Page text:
Portugal is particularly strong in the production of components, Nadais reports, but there are also accomplished bicycle manufacturers. “In the 2000s—especially after the financial crisis in 2008—the negative trend reversed again,” he says. Like InCycles expert Filipe Mota, he points to the anti-dumping measures of the European Union as well as the greater focus of Portuguese companies on the production of high-quality parts since the 2000s. “Many international manufacturers subsequently recognised the potential of Portugal. After all, the local companies here in the region have plenty of know-how because of our long history,” he adds.
One of these local companies is Rodi. About 20 minutes northwest of Abimota’s headquarters, right in the southern part of Águeda, around 400 employees make wheels and rims—and sinks. “This is a result of our now 70-year-long history,” sales manager Duarte Bernardo tells us as he leads us through the 60,000-square-metre factory. “The machines for making kitchen sinks and wheels used to be similar, so we started producing wheels and rims in the seventies,” he says. Today, four million rims and about 400,000 wheels come off the production lines every year, mainly made of aluminium. Most of the production is done by hand, but in the recent past, there has also been a lot of investment in automated equipment.
It just takes a few seconds for one of those robotic machines to form metal strips into rim beds and finally into wheels. “Our clientele includes large bicycle companies such as Canyon, Derby Cycle, Lapierre and Orbea. Accordingly, we invest in new technologies every year,” Duarte explains. The big advantage of Rodi, he says, is the company’s flexibility and speed.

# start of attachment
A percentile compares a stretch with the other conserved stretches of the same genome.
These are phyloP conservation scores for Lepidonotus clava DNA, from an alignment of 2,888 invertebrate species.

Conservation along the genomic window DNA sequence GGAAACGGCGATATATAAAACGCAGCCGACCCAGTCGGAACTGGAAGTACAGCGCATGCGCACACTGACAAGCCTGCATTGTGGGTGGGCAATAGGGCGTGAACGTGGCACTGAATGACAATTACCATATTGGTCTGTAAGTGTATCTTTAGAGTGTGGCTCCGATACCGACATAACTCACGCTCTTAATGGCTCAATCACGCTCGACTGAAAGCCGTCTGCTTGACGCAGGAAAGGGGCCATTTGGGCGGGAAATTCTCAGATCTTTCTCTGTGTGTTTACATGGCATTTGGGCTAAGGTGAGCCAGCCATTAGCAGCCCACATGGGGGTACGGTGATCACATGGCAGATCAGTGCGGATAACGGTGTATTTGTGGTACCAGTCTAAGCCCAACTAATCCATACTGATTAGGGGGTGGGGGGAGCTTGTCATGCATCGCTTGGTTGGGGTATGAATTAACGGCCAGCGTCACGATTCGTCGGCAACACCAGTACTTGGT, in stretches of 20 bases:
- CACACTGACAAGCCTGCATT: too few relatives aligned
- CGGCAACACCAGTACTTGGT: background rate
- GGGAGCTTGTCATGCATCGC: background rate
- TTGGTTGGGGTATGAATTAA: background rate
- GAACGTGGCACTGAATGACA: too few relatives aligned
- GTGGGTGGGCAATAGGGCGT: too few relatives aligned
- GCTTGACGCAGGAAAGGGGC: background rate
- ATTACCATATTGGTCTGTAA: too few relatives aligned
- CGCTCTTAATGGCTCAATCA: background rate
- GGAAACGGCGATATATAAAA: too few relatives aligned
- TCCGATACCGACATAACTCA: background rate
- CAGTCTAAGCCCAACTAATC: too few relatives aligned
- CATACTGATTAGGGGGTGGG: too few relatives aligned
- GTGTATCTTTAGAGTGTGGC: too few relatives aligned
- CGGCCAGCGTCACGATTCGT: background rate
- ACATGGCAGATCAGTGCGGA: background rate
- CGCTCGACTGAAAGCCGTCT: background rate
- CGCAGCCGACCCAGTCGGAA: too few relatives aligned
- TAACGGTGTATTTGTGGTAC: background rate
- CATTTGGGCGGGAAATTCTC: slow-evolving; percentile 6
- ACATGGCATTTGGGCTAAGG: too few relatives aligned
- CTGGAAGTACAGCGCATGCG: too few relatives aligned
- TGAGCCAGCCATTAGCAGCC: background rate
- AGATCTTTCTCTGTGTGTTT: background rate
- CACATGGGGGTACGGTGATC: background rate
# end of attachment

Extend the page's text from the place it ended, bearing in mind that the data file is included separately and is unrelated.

“Compared to the Asian market, we are not as affected by possible delays in the supply chains. And the direct exchange with European companies is easier. In addition, we can benefit from a large local network,” he emphasises.
Local collaboration as a recipe for success
The Rodi expert thus addresses another reason responsible for the recent flourishing of the Portuguese bicycle industry: local collaborations. For him, for example, it is natural to work together with other Portuguese bicycle companies and support each other. Felipe Mota from InCycles also says that he works with local partners as often as possible. “When a customer approaches us, I of course recommend other Portuguese companies—even if I don’t get the order,” he says. “The most important thing for us is that international companies stay in Portugal.”
These are statements that are entirely in Abimota’s spirit. For precisely this purpose, the bicycle association created the umbrella brand “Portugal Bike Value” together with the local bicycle companies in 2015. Its goal: to lobby for Portuguese bicycle companies, globally promote Portugal as a production location and support manufacturers in partnerships with international companies. Its founding truly marked “a milestone”, as Gil Nadais calls it.
“Portugal Bike Value has allowed us to be seen and compete internationally. And this collaboration between Portuguese companies is paying off today,” he explains, referring to the rapid growth experienced in the recent past. From 2020 to 2021, exports increased by an impressive 39 per cent. In the first months of 2022, the growth rate even rocketed up to 49 per cent. Today, the export volume of the Portuguese bicycle industry amounts to 594 million euros per year.
Global developments such as the economic conditions in the context of the COVID-19 pandemic and the Russian invasion of Ukraine also play a special part in this, says Nadais. “Yes, the pandemic, the current shortage of goods and the difficulties in supply chains are certainly also reasons. International companies have understood quite quickly that we are very flexible here in Portugal and have the right capacities. And, of course, communication is easier since the travel time from Central Europe is not far,” he explains while also emphasising the strategic investments made by Portuguese bicycle companies in the last decade. “These investments allowed us to react quickly at the very beginning of the crisis. Together with our geographical proximity to many European companies, Portugal has certainly proven its potential here.”
How much of an international advantage Portuguese manufacturing can be is evident in the example of SRAM. The US group manufacturer has been operating its own factory in Coimbra, about 50 kilometres south of Águeda, since 1997. Around 250 workers produce chains, wheels, and pedals here—and together with the sites in Schweinfurt in Germany and Nijkerk in the Netherlands, the Coimbra factory forms the backbone of SRAM’s European activities.